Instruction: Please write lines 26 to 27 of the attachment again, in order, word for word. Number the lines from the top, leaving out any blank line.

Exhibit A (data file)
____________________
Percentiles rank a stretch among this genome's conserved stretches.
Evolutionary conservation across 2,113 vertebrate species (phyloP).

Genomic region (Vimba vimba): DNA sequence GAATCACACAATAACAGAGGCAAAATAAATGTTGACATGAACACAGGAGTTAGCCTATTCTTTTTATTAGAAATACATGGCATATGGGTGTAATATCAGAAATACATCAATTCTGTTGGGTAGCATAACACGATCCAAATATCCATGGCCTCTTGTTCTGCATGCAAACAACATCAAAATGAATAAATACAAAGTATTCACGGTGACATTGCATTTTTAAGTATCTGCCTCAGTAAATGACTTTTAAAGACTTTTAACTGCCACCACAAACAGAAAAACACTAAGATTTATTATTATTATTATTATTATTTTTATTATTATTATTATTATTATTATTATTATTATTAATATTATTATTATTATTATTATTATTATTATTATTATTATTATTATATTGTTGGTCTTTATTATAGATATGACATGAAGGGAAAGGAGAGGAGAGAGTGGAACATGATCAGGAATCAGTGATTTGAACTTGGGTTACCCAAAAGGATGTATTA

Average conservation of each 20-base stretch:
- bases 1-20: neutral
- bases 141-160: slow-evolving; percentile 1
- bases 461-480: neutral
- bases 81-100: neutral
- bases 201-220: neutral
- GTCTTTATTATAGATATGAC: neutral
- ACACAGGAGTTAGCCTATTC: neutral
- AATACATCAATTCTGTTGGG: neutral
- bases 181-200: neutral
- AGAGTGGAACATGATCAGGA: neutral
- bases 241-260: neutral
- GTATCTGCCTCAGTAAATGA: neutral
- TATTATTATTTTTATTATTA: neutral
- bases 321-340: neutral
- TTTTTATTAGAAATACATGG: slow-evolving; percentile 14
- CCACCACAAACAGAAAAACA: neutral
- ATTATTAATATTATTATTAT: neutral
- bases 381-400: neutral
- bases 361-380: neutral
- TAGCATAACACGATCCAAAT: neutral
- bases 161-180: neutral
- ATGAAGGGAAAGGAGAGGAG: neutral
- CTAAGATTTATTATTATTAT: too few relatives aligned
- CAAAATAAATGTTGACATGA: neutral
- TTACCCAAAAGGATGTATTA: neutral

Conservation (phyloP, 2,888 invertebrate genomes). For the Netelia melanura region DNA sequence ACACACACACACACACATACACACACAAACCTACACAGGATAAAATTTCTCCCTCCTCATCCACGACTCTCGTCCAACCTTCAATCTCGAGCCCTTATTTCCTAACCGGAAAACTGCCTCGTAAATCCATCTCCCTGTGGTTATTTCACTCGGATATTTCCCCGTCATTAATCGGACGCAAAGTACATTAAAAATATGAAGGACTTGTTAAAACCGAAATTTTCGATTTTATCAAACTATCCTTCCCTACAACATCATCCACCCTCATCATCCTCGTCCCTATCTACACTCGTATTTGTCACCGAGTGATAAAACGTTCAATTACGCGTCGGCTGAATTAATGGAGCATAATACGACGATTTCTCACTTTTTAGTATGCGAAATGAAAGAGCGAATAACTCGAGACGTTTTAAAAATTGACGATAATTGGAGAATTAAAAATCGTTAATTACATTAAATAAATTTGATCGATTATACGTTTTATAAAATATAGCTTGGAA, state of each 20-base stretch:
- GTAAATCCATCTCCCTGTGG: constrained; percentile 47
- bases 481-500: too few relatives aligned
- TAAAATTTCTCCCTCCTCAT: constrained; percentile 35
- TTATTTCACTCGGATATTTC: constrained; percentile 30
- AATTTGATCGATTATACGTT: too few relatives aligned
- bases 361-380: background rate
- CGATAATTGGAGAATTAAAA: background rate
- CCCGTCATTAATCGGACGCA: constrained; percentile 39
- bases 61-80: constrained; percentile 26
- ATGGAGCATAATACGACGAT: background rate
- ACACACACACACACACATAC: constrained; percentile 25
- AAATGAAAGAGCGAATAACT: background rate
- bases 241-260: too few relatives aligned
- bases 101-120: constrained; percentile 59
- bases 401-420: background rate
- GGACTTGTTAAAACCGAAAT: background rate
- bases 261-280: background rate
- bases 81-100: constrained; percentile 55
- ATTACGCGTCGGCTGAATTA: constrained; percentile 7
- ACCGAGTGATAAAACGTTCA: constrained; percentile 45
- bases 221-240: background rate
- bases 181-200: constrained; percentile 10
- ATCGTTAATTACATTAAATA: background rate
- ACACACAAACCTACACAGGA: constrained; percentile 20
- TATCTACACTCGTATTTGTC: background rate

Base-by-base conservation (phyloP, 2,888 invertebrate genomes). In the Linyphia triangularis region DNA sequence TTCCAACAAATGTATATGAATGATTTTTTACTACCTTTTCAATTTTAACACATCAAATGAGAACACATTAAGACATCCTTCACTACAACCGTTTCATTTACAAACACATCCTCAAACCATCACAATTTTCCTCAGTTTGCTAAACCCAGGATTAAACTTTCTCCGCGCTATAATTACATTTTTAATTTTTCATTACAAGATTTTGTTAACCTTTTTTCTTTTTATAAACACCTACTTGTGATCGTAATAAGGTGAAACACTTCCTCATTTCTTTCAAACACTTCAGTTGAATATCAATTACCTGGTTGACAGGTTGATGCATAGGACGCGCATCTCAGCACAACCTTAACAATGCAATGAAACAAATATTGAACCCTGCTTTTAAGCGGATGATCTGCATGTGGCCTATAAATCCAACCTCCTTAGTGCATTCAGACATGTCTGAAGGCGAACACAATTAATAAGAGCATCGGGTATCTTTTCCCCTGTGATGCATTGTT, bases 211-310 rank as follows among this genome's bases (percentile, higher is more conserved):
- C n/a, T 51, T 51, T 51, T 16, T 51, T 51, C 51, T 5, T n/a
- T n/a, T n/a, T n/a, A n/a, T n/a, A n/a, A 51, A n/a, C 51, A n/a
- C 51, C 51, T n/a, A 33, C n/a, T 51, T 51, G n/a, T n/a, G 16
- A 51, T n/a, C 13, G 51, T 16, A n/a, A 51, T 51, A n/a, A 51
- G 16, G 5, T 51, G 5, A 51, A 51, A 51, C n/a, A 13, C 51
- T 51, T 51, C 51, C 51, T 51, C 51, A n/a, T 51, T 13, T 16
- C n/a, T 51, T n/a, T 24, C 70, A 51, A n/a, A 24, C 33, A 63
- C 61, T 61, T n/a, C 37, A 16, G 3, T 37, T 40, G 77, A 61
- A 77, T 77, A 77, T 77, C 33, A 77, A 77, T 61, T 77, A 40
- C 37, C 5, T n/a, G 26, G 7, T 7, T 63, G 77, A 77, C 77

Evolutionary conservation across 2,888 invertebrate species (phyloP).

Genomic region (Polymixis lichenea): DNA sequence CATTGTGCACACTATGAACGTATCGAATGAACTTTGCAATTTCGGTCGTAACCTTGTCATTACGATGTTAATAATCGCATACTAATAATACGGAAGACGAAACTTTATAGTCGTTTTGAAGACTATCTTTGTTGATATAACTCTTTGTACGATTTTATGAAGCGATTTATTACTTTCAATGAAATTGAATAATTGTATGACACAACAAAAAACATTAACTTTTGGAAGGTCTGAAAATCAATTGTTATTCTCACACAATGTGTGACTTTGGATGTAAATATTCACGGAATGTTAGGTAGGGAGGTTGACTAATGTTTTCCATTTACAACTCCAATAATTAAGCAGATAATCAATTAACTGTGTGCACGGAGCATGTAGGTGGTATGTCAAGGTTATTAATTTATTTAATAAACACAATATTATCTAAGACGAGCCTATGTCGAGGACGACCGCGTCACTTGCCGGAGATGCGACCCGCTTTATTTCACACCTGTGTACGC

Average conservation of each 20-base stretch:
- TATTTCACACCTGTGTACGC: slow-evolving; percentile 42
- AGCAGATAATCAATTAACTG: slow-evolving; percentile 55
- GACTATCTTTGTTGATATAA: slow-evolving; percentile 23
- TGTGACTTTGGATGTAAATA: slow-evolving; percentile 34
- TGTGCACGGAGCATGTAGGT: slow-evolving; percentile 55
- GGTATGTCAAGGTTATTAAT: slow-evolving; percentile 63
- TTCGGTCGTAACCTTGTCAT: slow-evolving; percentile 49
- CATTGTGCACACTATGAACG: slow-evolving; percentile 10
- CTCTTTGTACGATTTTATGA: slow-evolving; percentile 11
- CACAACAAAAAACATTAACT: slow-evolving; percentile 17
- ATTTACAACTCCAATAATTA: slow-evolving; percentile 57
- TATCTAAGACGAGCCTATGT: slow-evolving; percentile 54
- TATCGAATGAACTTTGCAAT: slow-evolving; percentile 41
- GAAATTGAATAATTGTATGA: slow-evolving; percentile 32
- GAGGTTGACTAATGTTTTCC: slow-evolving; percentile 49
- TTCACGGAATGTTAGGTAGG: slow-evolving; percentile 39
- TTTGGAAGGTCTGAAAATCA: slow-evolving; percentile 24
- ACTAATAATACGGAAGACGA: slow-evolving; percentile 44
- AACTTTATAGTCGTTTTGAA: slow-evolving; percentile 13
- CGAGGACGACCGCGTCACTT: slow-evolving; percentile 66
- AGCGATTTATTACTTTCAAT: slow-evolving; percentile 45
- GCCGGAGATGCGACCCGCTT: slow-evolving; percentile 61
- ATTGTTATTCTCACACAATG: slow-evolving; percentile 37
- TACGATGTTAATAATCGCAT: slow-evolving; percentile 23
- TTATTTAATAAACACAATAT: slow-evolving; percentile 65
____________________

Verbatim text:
- ATGAAGGGAAAGGAGAGGAG: neutral
- CTAAGATTTATTATTATTAT: too few relatives aligned